Malware of the Future and More with Author Shale Nelson

I’ve been familiar with Minnesota author Shale Nelson’s writing for a few years now, so it was no surprise to me that a short story of his was honored by a major anthology, The Best American Science Fiction and Fantasy 2015. His writing spans prose, poetry, and various destinations in between, but no matter what the style or subject there is always a trickster element to his fiction. We took some time to talk about what is going on behind the scenes of all of this.


Shale Nelson

T. A. Wardrope (TCG): So, you’ve got a story honored by this anthology. What’s the backstory for this?

Shale Nelson: “Pay Phobetor” came out in the December 2014 issue of Lightspeed magazine and was selected as a Notable Story in The Best American Science Fiction and Fantasy 2015 (Houghton Mifflin Harcourt). I was stoked when Lightspeed picked it up, because it’s a cool publication, and the online format allows it to get around a lot faster and wider than a print magazine. It’s one of the first things I’ve had published, so it was encouraging to get some recognition in a respected best-of list.

The story came about when my sister’s computer was compromised by a ransomware virus a couple years ago. That’s a modern horror story in itself—a faceless criminal holding hostage work projects, financial information, family photos, et cetera, until you pay up. I had been writing some brain-implant stories at that time, so I started to think about what that particular type of crime would look like when the gap between our minds and our computers has essentially vanished.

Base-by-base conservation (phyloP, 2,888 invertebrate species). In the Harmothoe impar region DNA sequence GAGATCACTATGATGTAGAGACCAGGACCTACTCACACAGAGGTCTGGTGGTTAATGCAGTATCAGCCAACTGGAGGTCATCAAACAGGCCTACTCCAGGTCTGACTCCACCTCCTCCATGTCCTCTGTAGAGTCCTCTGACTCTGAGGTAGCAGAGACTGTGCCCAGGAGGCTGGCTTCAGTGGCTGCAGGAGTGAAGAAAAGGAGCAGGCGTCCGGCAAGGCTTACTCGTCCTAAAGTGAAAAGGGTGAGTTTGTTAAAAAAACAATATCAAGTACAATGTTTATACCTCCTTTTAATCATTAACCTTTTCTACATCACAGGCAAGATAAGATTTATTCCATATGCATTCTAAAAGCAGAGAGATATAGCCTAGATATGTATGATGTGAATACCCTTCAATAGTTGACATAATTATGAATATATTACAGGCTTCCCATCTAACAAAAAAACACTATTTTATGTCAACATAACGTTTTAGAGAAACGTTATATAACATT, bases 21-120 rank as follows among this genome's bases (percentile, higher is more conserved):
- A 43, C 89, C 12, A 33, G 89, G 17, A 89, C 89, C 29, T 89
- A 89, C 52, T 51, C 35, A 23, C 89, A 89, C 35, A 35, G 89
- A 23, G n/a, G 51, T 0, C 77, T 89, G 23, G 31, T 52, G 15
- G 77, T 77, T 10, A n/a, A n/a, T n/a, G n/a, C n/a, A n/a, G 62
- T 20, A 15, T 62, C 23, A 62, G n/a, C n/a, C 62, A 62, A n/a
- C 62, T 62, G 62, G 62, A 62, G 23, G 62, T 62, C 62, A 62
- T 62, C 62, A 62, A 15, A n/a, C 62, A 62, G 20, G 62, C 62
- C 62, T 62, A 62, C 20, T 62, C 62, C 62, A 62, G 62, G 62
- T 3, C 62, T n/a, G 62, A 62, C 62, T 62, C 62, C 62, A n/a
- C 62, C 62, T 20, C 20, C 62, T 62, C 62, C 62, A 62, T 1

I don’t think the general population will be any more tech savvy in the future than we are today. The hero of “Pay Phobetor” downloads one shady-sounding program after another into his MindPlant, despite the warnings. When brain implants are commonplace, most of us will have no clue how they actually work—we’ll just use them, like we use all this stuff today. With cell phones, computers, the Internet, and so much of technology, our daily lives are dependent upon things we don’t understand. That places a scary amount of power in the hands of those who do understand. My story explores that power.

My sister didn’t pay, by the way, and eventually prevailed and got her information back, so the real-life story has a happy ending at least. Screw you, ransomware dude! And thanks for the story idea.

TCG: What’s the elevator pitch for “Pay Phobetor”?

Shale: A man’s brain implant is attacked by a power-hungry ransomware virus. Hilarity ensues!

It’s on the darker side, with some horror elements. It’s written in the second person, so it puts the reader in the shoes of the victim. I like to think that gives it the feel of a video game or theme-park ride or something like that—an experience rather than just something you passively read. Lightspeed created a cool audio version of the story that heightens the effect. I recommend people listen to it with the lights turned off.

TCG: There’s a deep streak of humor, or at least satire, in your writing. I think this is part of what makes your work fresh, but what is the role of humor in a genre than can be as humorless as near-future science fiction? There’s a lot of very earnest work out there.

Shale: I’ve always been drawn to dark humor. In the ’80s, my brother and I would stay up late on school nights and watch David Letterman when he was still gleefully subversive and absurd. I was involved in theater for many years, and darkly comic playwrights like David Mamet and Harold Pinter still hold influence over me. Then there’s film in the ’90s, with Tarantino’s early work and the Coen brothers. And Seinfeld, Jerry Springer, Monica and Bill . . . man, the ’90s were really just ten years of nonstop dark comedy.

In the realm of science fiction, I’m always relieved to find some humor in a story, although it isn’t always appropriate or necessary. Take a hard sci-fi writer like Stephen Baxter, for instance, a guy who really knows his science. There might be some humor in his stories, but the real appeal is the ideas and the scope of his scientific imagination. I have no formal science background whatsoever, so I put some funny stuff in my stories instead.